Most old paintings of Sikh warriors typically show them with a shield, either strapped on their back or hung from a shoulder, this shield is known as a dhal. Because of the limited defensive capabilities of the tulwar sword, the dhal shield formed the primary defensive weapon of the Khalsa.
Dhal shields were typically made of buffalo or sometimes the more durable rhinoceros hide which were lightweight yet very strong when dried and lacquered. Dhal’s varied in diameter from 30cm to 90cm. Metal dhals were also used although they tended towards the smaller sizes.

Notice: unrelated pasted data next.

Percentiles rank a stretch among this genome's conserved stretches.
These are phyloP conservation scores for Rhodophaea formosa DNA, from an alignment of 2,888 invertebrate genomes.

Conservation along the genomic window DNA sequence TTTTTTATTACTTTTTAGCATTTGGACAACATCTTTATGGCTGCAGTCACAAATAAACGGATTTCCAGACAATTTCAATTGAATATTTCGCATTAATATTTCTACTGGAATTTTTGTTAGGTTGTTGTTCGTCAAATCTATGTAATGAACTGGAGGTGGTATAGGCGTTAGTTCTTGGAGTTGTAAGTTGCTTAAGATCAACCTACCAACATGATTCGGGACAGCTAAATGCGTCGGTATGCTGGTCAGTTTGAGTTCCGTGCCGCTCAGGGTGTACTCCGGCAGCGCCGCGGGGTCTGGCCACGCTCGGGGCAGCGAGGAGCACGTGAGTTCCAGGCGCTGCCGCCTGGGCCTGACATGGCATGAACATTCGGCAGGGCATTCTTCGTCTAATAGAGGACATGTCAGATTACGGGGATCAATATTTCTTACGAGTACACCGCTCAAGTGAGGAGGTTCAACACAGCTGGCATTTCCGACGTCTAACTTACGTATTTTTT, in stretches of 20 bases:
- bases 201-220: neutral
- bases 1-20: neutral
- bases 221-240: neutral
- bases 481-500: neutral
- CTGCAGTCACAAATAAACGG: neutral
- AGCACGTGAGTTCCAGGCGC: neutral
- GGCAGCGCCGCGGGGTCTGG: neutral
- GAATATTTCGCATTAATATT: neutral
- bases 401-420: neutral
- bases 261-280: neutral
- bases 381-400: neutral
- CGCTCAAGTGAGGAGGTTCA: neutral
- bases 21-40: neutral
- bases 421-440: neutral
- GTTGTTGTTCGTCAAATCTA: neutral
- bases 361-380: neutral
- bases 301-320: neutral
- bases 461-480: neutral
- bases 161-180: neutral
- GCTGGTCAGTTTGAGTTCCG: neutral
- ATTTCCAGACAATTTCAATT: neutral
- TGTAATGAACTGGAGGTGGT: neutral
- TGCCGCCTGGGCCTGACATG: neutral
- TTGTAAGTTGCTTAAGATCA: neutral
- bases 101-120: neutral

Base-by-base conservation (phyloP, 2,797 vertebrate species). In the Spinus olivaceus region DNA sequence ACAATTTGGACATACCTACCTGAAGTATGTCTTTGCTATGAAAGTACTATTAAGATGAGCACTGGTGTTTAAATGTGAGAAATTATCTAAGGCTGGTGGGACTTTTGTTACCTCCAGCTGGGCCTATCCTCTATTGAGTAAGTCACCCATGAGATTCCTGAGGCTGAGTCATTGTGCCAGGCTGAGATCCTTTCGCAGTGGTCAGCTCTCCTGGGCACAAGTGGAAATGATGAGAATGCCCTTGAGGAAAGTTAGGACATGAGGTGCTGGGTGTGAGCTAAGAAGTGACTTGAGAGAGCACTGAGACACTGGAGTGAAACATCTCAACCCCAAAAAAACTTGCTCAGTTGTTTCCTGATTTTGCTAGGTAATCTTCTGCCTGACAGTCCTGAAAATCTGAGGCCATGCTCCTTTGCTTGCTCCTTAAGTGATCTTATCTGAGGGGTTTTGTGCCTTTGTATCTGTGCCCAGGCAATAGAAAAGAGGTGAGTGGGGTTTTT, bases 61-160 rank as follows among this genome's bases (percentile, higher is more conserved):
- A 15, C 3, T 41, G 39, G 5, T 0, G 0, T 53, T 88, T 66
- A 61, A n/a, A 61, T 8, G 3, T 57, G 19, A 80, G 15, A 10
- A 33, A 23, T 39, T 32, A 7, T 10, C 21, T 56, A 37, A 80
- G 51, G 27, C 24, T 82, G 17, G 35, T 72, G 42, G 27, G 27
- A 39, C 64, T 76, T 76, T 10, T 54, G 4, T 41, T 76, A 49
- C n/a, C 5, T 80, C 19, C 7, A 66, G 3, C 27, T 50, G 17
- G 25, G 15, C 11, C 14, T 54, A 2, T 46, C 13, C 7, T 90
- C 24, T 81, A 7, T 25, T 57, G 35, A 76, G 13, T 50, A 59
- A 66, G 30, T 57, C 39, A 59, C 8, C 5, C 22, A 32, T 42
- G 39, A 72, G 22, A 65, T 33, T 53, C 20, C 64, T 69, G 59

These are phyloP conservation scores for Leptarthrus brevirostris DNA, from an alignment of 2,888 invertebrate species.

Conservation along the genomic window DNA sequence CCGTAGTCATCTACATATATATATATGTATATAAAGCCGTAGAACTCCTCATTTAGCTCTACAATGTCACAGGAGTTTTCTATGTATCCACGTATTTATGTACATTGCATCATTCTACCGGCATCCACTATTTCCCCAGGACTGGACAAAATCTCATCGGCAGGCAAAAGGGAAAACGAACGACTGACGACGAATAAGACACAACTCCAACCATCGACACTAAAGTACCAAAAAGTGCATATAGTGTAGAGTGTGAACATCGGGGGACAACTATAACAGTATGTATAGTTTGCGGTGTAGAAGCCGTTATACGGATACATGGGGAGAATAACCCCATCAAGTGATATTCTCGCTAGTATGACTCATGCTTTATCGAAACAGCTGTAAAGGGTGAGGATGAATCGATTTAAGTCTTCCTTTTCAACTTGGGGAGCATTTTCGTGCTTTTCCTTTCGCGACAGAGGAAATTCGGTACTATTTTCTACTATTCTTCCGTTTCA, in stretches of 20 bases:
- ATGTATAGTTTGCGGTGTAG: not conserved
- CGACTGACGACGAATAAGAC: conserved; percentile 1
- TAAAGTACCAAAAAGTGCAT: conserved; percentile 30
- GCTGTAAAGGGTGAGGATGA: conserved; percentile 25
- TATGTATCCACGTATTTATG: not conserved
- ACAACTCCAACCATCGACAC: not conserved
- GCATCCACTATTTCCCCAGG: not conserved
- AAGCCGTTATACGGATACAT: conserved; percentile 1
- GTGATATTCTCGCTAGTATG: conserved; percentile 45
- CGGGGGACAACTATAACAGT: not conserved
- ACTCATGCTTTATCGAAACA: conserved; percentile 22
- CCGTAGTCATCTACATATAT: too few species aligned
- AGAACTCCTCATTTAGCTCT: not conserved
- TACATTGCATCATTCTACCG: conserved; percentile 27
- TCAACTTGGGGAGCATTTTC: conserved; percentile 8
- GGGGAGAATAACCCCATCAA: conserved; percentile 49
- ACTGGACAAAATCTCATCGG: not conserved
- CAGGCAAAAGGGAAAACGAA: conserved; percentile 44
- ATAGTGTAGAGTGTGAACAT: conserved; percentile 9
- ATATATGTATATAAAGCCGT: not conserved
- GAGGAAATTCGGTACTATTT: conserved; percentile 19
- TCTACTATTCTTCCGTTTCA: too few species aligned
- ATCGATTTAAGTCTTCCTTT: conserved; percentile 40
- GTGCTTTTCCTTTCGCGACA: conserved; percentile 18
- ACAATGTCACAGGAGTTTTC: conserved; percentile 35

The convex curved surface of the dhal was designed to cause a lance head or arrow to glance off or slip from the curved surface. The dhal was held by passing an arm through two cross straps on the back. The straps were fastened to steel rings which were riveted to four metal bosses on the shield face. The inner lining of the shield was typically cotton, velvet or brocade. Both the bosses and the large smooth surface of the dhal provided artists an ideal surface for artistic decoration with patterns and figures, both animal and human.
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